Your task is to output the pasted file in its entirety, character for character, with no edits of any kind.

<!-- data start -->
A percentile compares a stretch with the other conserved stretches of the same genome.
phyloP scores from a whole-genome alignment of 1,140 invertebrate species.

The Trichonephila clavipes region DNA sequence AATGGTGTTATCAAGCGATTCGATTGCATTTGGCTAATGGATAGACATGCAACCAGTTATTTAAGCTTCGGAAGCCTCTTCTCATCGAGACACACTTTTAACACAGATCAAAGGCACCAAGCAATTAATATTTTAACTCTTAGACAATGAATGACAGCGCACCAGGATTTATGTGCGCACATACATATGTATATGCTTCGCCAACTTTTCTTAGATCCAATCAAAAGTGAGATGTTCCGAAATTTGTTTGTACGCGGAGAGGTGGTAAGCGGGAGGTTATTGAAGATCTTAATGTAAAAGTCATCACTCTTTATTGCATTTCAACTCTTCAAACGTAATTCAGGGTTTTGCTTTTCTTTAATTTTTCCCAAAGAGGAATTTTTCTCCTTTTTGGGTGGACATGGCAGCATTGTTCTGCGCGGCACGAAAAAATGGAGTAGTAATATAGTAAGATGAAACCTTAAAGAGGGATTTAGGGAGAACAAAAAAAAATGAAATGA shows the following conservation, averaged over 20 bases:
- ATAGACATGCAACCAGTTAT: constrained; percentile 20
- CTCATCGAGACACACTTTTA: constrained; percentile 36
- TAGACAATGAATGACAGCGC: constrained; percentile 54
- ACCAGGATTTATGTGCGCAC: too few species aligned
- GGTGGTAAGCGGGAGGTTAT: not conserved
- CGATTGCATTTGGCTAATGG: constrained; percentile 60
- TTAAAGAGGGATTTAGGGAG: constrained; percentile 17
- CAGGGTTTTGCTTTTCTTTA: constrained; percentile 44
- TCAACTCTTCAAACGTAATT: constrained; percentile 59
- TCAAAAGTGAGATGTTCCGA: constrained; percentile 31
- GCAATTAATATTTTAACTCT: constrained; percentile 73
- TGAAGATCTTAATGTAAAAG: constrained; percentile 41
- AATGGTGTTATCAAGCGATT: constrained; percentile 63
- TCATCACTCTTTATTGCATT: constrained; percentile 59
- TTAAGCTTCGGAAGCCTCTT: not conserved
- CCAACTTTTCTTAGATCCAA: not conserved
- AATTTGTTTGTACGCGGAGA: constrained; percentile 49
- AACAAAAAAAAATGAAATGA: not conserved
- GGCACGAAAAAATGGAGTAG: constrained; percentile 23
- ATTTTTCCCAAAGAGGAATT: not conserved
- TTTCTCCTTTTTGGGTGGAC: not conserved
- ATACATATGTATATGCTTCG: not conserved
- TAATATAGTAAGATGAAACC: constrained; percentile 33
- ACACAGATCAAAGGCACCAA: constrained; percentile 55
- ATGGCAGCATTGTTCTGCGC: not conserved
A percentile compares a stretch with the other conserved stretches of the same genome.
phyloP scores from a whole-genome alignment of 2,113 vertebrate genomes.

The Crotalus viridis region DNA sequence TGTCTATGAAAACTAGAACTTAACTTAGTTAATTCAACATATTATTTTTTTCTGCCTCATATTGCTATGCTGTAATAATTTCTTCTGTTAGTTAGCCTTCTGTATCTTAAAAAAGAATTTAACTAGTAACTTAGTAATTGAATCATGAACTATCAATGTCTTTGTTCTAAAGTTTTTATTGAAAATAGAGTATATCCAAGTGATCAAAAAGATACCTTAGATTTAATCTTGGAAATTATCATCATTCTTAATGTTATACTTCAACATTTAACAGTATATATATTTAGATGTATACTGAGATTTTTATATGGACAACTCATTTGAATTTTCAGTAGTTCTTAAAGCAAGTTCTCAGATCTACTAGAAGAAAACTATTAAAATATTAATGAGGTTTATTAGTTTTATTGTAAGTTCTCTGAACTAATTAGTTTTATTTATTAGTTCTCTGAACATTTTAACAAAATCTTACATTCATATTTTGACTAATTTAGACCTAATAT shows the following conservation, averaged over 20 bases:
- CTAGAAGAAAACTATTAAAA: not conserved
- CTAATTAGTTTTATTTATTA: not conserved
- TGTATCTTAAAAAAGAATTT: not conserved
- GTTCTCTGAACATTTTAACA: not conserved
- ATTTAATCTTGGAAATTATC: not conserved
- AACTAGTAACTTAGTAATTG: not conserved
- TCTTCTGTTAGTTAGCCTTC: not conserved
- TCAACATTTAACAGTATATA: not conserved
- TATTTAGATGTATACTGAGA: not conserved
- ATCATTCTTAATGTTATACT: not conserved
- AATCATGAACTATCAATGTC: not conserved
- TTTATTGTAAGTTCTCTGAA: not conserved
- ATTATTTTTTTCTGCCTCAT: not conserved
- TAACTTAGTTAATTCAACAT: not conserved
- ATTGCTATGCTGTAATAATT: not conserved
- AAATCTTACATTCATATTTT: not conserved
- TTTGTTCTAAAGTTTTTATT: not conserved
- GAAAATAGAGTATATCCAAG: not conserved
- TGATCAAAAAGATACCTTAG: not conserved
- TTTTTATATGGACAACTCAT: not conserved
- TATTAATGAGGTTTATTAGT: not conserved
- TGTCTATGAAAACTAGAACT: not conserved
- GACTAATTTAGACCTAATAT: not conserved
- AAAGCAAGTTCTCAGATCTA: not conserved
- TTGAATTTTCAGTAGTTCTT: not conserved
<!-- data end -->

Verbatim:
A percentile compares a stretch with the other conserved stretches of the same genome.
phyloP scores from a whole-genome alignment of 1,140 invertebrate species.

The Trichonephila clavipes region DNA sequence AATGGTGTTATCAAGCGATTCGATTGCATTTGGCTAATGGATAGACATGCAACCAGTTATTTAAGCTTCGGAAGCCTCTTCTCATCGAGACACACTTTTAACACAGATCAAAGGCACCAAGCAATTAATATTTTAACTCTTAGACAATGAATGACAGCGCACCAGGATTTATGTGCGCACATACATATGTATATGCTTCGCCAACTTTTCTTAGATCCAATCAAAAGTGAGATGTTCCGAAATTTGTTTGTACGCGGAGAGGTGGTAAGCGGGAGGTTATTGAAGATCTTAATGTAAAAGTCATCACTCTTTATTGCATTTCAACTCTTCAAACGTAATTCAGGGTTTTGCTTTTCTTTAATTTTTCCCAAAGAGGAATTTTTCTCCTTTTTGGGTGGACATGGCAGCATTGTTCTGCGCGGCACGAAAAAATGGAGTAGTAATATAGTAAGATGAAACCTTAAAGAGGGATTTAGGGAGAACAAAAAAAAATGAAATGA shows the following conservation, averaged over 20 bases:
- ATAGACATGCAACCAGTTAT: constrained; percentile 20
- CTCATCGAGACACACTTTTA: constrained; percentile 36
- TAGACAATGAATGACAGCGC: constrained; percentile 54
- ACCAGGATTTATGTGCGCAC: too few species aligned
- GGTGGTAAGCGGGAGGTTAT: not conserved
- CGATTGCATTTGGCTAATGG: constrained; percentile 60
- TTAAAGAGGGATTTAGGGAG: constrained; percentile 17
- CAGGGTTTTGCTTTTCTTTA: constrained; percentile 44
- TCAACTCTTCAAACGTAATT: constrained; percentile 59
- TCAAAAGTGAGATGTTCCGA: constrained; percentile 31
- GCAATTAATATTTTAACTCT: constrained; percentile 73
- TGAAGATCTTAATGTAAAAG: constrained; percentile 41
- AATGGTGTTATCAAGCGATT: constrained; percentile 63
- TCATCACTCTTTATTGCATT: constrained; percentile 59
- TTAAGCTTCGGAAGCCTCTT: not conserved
- CCAACTTTTCTTAGATCCAA: not conserved
- AATTTGTTTGTACGCGGAGA: constrained; percentile 49
- AACAAAAAAAAATGAAATGA: not conserved
- GGCACGAAAAAATGGAGTAG: constrained; percentile 23
- ATTTTTCCCAAAGAGGAATT: not conserved
- TTTCTCCTTTTTGGGTGGAC: not conserved
- ATACATATGTATATGCTTCG: not conserved
- TAATATAGTAAGATGAAACC: constrained; percentile 33
- ACACAGATCAAAGGCACCAA: constrained; percentile 55
- ATGGCAGCATTGTTCTGCGC: not conserved
A percentile compares a stretch with the other conserved stretches of the same genome.
phyloP scores from a whole-genome alignment of 2,113 vertebrate genomes.

The Crotalus viridis region DNA sequence TGTCTATGAAAACTAGAACTTAACTTAGTTAATTCAACATATTATTTTTTTCTGCCTCATATTGCTATGCTGTAATAATTTCTTCTGTTAGTTAGCCTTCTGTATCTTAAAAAAGAATTTAACTAGTAACTTAGTAATTGAATCATGAACTATCAATGTCTTTGTTCTAAAGTTTTTATTGAAAATAGAGTATATCCAAGTGATCAAAAAGATACCTTAGATTTAATCTTGGAAATTATCATCATTCTTAATGTTATACTTCAACATTTAACAGTATATATATTTAGATGTATACTGAGATTTTTATATGGACAACTCATTTGAATTTTCAGTAGTTCTTAAAGCAAGTTCTCAGATCTACTAGAAGAAAACTATTAAAATATTAATGAGGTTTATTAGTTTTATTGTAAGTTCTCTGAACTAATTAGTTTTATTTATTAGTTCTCTGAACATTTTAACAAAATCTTACATTCATATTTTGACTAATTTAGACCTAATAT shows the following conservation, averaged over 20 bases:
- CTAGAAGAAAACTATTAAAA: not conserved
- CTAATTAGTTTTATTTATTA: not conserved
- TGTATCTTAAAAAAGAATTT: not conserved
- GTTCTCTGAACATTTTAACA: not conserved
- ATTTAATCTTGGAAATTATC: not conserved
- AACTAGTAACTTAGTAATTG: not conserved
- TCTTCTGTTAGTTAGCCTTC: not conserved
- TCAACATTTAACAGTATATA: not conserved
- TATTTAGATGTATACTGAGA: not conserved
- ATCATTCTTAATGTTATACT: not conserved
- AATCATGAACTATCAATGTC: not conserved
- TTTATTGTAAGTTCTCTGAA: not conserved
- ATTATTTTTTTCTGCCTCAT: not conserved
- TAACTTAGTTAATTCAACAT: not conserved
- ATTGCTATGCTGTAATAATT: not conserved
- AAATCTTACATTCATATTTT: not conserved
- TTTGTTCTAAAGTTTTTATT: not conserved
- GAAAATAGAGTATATCCAAG: not conserved
- TGATCAAAAAGATACCTTAG: not conserved
- TTTTTATATGGACAACTCAT: not conserved
- TATTAATGAGGTTTATTAGT: not conserved
- TGTCTATGAAAACTAGAACT: not conserved
- GACTAATTTAGACCTAATAT: not conserved
- AAAGCAAGTTCTCAGATCTA: not conserved
- TTGAATTTTCAGTAGTTCTT: not conserved